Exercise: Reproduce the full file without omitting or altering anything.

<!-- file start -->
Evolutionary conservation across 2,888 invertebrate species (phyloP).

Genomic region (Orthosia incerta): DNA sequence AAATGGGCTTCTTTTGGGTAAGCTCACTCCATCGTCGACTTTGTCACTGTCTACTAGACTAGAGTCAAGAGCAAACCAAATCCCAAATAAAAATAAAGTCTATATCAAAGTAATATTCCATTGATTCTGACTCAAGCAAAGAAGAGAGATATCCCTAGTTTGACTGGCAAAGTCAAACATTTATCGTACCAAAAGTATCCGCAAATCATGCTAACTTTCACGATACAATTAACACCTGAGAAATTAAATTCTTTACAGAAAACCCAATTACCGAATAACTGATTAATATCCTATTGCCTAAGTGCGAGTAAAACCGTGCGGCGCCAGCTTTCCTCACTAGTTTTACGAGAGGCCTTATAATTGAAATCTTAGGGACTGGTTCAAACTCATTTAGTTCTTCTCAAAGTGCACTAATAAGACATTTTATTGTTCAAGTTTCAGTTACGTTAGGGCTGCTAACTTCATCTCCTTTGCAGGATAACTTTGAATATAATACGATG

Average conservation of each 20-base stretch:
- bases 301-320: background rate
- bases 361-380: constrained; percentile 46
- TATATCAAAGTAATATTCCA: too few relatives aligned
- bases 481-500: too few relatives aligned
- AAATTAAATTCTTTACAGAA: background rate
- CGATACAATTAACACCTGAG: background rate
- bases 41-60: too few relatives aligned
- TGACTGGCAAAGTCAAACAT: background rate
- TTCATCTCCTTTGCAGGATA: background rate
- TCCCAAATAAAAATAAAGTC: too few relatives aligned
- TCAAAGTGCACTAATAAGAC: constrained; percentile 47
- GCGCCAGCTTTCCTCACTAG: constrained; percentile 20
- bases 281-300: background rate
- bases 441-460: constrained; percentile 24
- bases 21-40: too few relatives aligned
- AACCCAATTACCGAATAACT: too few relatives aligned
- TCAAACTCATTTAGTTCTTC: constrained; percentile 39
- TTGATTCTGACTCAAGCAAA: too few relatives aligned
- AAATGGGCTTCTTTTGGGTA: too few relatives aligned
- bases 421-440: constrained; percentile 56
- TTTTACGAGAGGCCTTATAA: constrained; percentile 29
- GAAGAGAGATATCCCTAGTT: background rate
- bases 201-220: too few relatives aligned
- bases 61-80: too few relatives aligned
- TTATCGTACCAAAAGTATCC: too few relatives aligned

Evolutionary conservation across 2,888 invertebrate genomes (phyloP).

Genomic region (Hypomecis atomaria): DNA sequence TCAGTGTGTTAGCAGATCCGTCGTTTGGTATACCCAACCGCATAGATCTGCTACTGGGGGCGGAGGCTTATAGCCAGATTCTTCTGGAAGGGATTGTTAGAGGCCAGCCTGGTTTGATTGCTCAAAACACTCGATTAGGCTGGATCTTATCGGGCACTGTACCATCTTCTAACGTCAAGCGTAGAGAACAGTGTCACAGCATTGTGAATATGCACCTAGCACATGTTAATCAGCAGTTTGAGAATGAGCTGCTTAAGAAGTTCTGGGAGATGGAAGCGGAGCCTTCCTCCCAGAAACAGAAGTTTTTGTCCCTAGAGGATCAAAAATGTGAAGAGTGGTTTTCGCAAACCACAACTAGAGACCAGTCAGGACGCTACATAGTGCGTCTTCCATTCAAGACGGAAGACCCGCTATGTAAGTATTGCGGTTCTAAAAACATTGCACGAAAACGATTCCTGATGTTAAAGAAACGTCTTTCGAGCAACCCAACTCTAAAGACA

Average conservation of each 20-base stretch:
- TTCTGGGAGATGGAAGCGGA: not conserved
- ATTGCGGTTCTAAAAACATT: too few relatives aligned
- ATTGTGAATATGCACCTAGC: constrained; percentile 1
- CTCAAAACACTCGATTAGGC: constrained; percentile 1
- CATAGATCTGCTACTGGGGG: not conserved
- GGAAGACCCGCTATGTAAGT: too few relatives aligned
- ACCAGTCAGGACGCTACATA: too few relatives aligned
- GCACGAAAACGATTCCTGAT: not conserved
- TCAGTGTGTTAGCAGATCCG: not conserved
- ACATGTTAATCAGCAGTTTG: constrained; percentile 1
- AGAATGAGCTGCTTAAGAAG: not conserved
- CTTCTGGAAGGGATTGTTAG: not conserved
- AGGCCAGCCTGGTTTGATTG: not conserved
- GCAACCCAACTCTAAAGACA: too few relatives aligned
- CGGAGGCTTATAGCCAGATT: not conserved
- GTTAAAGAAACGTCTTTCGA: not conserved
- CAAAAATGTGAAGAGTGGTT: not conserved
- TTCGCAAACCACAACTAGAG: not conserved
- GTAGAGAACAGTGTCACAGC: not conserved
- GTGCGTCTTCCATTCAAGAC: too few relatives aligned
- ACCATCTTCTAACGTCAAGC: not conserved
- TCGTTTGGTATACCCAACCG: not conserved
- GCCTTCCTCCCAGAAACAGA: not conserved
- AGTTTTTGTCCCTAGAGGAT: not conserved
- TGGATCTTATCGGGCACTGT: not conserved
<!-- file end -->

Evolutionary conservation across 2,888 invertebrate species (phyloP).

Genomic region (Orthosia incerta): DNA sequence AAATGGGCTTCTTTTGGGTAAGCTCACTCCATCGTCGACTTTGTCACTGTCTACTAGACTAGAGTCAAGAGCAAACCAAATCCCAAATAAAAATAAAGTCTATATCAAAGTAATATTCCATTGATTCTGACTCAAGCAAAGAAGAGAGATATCCCTAGTTTGACTGGCAAAGTCAAACATTTATCGTACCAAAAGTATCCGCAAATCATGCTAACTTTCACGATACAATTAACACCTGAGAAATTAAATTCTTTACAGAAAACCCAATTACCGAATAACTGATTAATATCCTATTGCCTAAGTGCGAGTAAAACCGTGCGGCGCCAGCTTTCCTCACTAGTTTTACGAGAGGCCTTATAATTGAAATCTTAGGGACTGGTTCAAACTCATTTAGTTCTTCTCAAAGTGCACTAATAAGACATTTTATTGTTCAAGTTTCAGTTACGTTAGGGCTGCTAACTTCATCTCCTTTGCAGGATAACTTTGAATATAATACGATG

Average conservation of each 20-base stretch:
- bases 301-320: background rate
- bases 361-380: constrained; percentile 46
- TATATCAAAGTAATATTCCA: too few relatives aligned
- bases 481-500: too few relatives aligned
- AAATTAAATTCTTTACAGAA: background rate
- CGATACAATTAACACCTGAG: background rate
- bases 41-60: too few relatives aligned
- TGACTGGCAAAGTCAAACAT: background rate
- TTCATCTCCTTTGCAGGATA: background rate
- TCCCAAATAAAAATAAAGTC: too few relatives aligned
- TCAAAGTGCACTAATAAGAC: constrained; percentile 47
- GCGCCAGCTTTCCTCACTAG: constrained; percentile 20
- bases 281-300: background rate
- bases 441-460: constrained; percentile 24
- bases 21-40: too few relatives aligned
- AACCCAATTACCGAATAACT: too few relatives aligned
- TCAAACTCATTTAGTTCTTC: constrained; percentile 39
- TTGATTCTGACTCAAGCAAA: too few relatives aligned
- AAATGGGCTTCTTTTGGGTA: too few relatives aligned
- bases 421-440: constrained; percentile 56
- TTTTACGAGAGGCCTTATAA: constrained; percentile 29
- GAAGAGAGATATCCCTAGTT: background rate
- bases 201-220: too few relatives aligned
- bases 61-80: too few relatives aligned
- TTATCGTACCAAAAGTATCC: too few relatives aligned

Evolutionary conservation across 2,888 invertebrate genomes (phyloP).

Genomic region (Hypomecis atomaria): DNA sequence TCAGTGTGTTAGCAGATCCGTCGTTTGGTATACCCAACCGCATAGATCTGCTACTGGGGGCGGAGGCTTATAGCCAGATTCTTCTGGAAGGGATTGTTAGAGGCCAGCCTGGTTTGATTGCTCAAAACACTCGATTAGGCTGGATCTTATCGGGCACTGTACCATCTTCTAACGTCAAGCGTAGAGAACAGTGTCACAGCATTGTGAATATGCACCTAGCACATGTTAATCAGCAGTTTGAGAATGAGCTGCTTAAGAAGTTCTGGGAGATGGAAGCGGAGCCTTCCTCCCAGAAACAGAAGTTTTTGTCCCTAGAGGATCAAAAATGTGAAGAGTGGTTTTCGCAAACCACAACTAGAGACCAGTCAGGACGCTACATAGTGCGTCTTCCATTCAAGACGGAAGACCCGCTATGTAAGTATTGCGGTTCTAAAAACATTGCACGAAAACGATTCCTGATGTTAAAGAAACGTCTTTCGAGCAACCCAACTCTAAAGACA

Average conservation of each 20-base stretch:
- TTCTGGGAGATGGAAGCGGA: not conserved
- ATTGCGGTTCTAAAAACATT: too few relatives aligned
- ATTGTGAATATGCACCTAGC: constrained; percentile 1
- CTCAAAACACTCGATTAGGC: constrained; percentile 1
- CATAGATCTGCTACTGGGGG: not conserved
- GGAAGACCCGCTATGTAAGT: too few relatives aligned
- ACCAGTCAGGACGCTACATA: too few relatives aligned
- GCACGAAAACGATTCCTGAT: not conserved
- TCAGTGTGTTAGCAGATCCG: not conserved
- ACATGTTAATCAGCAGTTTG: constrained; percentile 1
- AGAATGAGCTGCTTAAGAAG: not conserved
- CTTCTGGAAGGGATTGTTAG: not conserved
- AGGCCAGCCTGGTTTGATTG: not conserved
- GCAACCCAACTCTAAAGACA: too few relatives aligned
- CGGAGGCTTATAGCCAGATT: not conserved
- GTTAAAGAAACGTCTTTCGA: not conserved
- CAAAAATGTGAAGAGTGGTT: not conserved
- TTCGCAAACCACAACTAGAG: not conserved
- GTAGAGAACAGTGTCACAGC: not conserved
- GTGCGTCTTCCATTCAAGAC: too few relatives aligned
- ACCATCTTCTAACGTCAAGC: not conserved
- TCGTTTGGTATACCCAACCG: not conserved
- GCCTTCCTCCCAGAAACAGA: not conserved
- AGTTTTTGTCCCTAGAGGAT: not conserved
- TGGATCTTATCGGGCACTGT: not conserved